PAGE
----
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BlackBerry is not against building a secure Android phone, says CEO

BlackBerry CEO John Chen has stated that the company would be open to building an Android smartphone, providing that they could find a away to make it secure.

Published onJune 24, 2015

blackberry-ceo john-chen

A couple of weeks ago, rumors resurfaced to suggest that BlackBerry may be planning to produce a smartphone powered by Google’s Android operating system. While we always take these rumors with a pinch of salt, BlackBerry CEO John Chen threw some more fuel on the fire when he commented that he wouldn’t rule out building an Android phone.

Speaking in an interview with CNBC, the question was raised about whether BlackBerry is designing a pure Android phone. Chen responded by suggesting that the company would be open to building one, providing that they could find a way to make it secure.

“We only build secure phones and BlackBerry is the most secure phone so, if I can find a way to secure the Android phone, I will also build that.” – BlackBerry CEO John Chen

It is an interesting comment, but vague enough that it doesn’t give us any major clues, sadly. Chen certainly doesn’t confirm that BlackBerry is building an Android phone and he might even be having a little dig at Google’s questionable privacy record. Then again, the comment may suggest that the company is at least looking into the possibilities of an Android phone.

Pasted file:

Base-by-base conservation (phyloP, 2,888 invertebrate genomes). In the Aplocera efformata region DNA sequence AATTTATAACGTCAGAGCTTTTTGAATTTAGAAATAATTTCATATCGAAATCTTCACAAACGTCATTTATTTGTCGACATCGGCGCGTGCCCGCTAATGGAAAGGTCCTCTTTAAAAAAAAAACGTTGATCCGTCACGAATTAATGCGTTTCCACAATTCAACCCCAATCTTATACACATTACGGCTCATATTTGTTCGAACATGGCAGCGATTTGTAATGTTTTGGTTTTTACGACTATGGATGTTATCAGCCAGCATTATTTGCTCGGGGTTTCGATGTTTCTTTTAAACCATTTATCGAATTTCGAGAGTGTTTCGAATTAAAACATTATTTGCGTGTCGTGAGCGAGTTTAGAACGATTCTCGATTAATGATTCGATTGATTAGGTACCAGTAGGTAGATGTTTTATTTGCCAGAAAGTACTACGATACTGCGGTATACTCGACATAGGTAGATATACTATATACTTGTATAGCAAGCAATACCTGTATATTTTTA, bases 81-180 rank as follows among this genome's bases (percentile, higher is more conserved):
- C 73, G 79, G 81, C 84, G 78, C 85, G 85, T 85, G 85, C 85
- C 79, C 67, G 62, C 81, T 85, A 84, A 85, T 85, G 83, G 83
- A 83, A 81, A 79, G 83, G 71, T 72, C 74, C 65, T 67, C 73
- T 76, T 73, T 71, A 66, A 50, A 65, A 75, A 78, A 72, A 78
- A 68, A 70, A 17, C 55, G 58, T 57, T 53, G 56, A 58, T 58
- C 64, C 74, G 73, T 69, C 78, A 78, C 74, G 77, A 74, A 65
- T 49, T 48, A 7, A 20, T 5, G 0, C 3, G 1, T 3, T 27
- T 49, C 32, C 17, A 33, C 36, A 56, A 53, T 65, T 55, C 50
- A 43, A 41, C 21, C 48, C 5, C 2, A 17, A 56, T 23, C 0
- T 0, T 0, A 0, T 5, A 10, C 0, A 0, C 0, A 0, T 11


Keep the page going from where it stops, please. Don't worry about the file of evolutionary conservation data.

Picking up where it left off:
BlackBerry has been increasingly open to working with parts of the Android ecosystem recently. The company released its BlackBerry Messenger onto the platform, brought the Amazon AppStore to its own OS and partnered up with Samsung to work on enterprise security. Software and enterprise solutions were a major talking point in the CNBC interview and seems to be the company’s main focus for now. Moving into the Android hardware market would be a larger, riskier and more expensive venture.

The main reason for BlackBerry’s potential interest in the Android OS, in at least some form, is simply one of market share. The latest data from IDC Research put BlackBerry OS on just 0.3 percent of the smartphone market for Q1 2015. If BlackBerry ever wants to make a serious impact on the hardware market again, it couldn’t hurt to use an OS that millions of consumers are now familiar with.

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